Facebook Planning To Combat Intimate Photos Shared Without Permission

Facebook is stepping up its fight against revenge porn. The social media company (which also owns Instagram) announced Friday that it would be introducing new technology aimed at identifying...

Facebook is stepping up its fight against revenge porn.

The social media company (which also owns Instagram) announced Friday that it would be introducing new technology aimed at identifying images of a sexual nature that may have been shared without the subject’s consent and offering new resources to victims of revenge pornography.

“Nobody should have intimate images shared without their permission,” Facebook’s Chief Operating Officer Sheryl Sandberg tells PEOPLE in an exclusive interview. “It’s devastating to them. We definitely ban anything like this. But we want to do a better and better job getting to [these images] faster and faster. This is about getting to them even before they’re reported. Even one image like this is too much.”

One in 25 Americans is the victim of or has been threatened with revenge porn, or nonconsensual image sharing, according to a 2016 study this link opens in a new tab, with young women a more frequent target: one in 10 women under the age of 30 has experienced threats of nonconsensual image sharing.

Revenge porn became a hot topic in 2017 after reality star Rob Kardashian shared sexually explicit photos of his ex, and the mother of his child, Blac Chyna, in a series of angry posts.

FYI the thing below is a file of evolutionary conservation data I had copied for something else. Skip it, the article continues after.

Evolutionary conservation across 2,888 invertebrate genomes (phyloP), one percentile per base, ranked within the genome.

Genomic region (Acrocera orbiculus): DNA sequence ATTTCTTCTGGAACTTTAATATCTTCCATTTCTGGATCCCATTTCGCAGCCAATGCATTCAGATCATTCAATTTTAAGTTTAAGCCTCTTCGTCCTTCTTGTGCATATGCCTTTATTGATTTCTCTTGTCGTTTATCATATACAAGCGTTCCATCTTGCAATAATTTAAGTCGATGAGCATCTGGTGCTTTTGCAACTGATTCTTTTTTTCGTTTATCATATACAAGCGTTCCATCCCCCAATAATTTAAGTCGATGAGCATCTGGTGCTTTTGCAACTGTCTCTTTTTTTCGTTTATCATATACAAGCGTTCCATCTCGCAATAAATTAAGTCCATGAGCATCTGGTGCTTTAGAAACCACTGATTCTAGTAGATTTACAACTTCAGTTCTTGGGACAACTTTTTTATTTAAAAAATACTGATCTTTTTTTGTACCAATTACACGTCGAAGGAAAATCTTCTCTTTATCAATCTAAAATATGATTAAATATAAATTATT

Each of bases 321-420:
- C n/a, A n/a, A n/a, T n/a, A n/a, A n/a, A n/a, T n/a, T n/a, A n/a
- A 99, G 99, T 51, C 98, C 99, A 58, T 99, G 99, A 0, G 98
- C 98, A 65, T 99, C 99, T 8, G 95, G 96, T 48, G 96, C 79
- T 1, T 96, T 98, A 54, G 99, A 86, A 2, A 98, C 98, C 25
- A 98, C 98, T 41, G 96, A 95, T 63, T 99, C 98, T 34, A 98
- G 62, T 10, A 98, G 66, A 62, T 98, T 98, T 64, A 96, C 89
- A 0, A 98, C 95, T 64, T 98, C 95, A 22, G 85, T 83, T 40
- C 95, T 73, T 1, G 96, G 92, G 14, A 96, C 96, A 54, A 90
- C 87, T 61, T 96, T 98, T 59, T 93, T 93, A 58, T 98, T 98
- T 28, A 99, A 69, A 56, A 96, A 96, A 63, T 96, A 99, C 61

Although Facebook and Instagram have already had rules against explicit images on the platform, Sandberg says their new measures are targeting more subtle forms of abuse.

“We are now able to use machine learning and Artificial Intelligence to proactively detect near-nude images or videos so we can get them down before they’re reported,” she says. (The new systems will also look at posts written in a “vengeful” manner to determine which images are being shared non consensually.) “And that’s really important because once you’ve reported it, maybe other people have seen it. And can be hard for women to report these.”

Facebook is also launching “Not Without My Consent this link opens in a new tab,” a victim-support hub in the Safety Centerthis link opens in a new tab.

“The impact for women who are the victims of revenge porn is quite great,” adds Antigone Davis, Facebook’s Global Head of Safety.

“There are studies that show 90 percent of them have severe emotional distress, may lose their jobs, may lose connection to their families,” she says. “We want them to know they can go to this online hub to find the resources they need and that people are working to support them.”

Source: People CHARLOTTE TRIGGS

Photo Credit: Yahoo

Photo Credit: NPR

 

 

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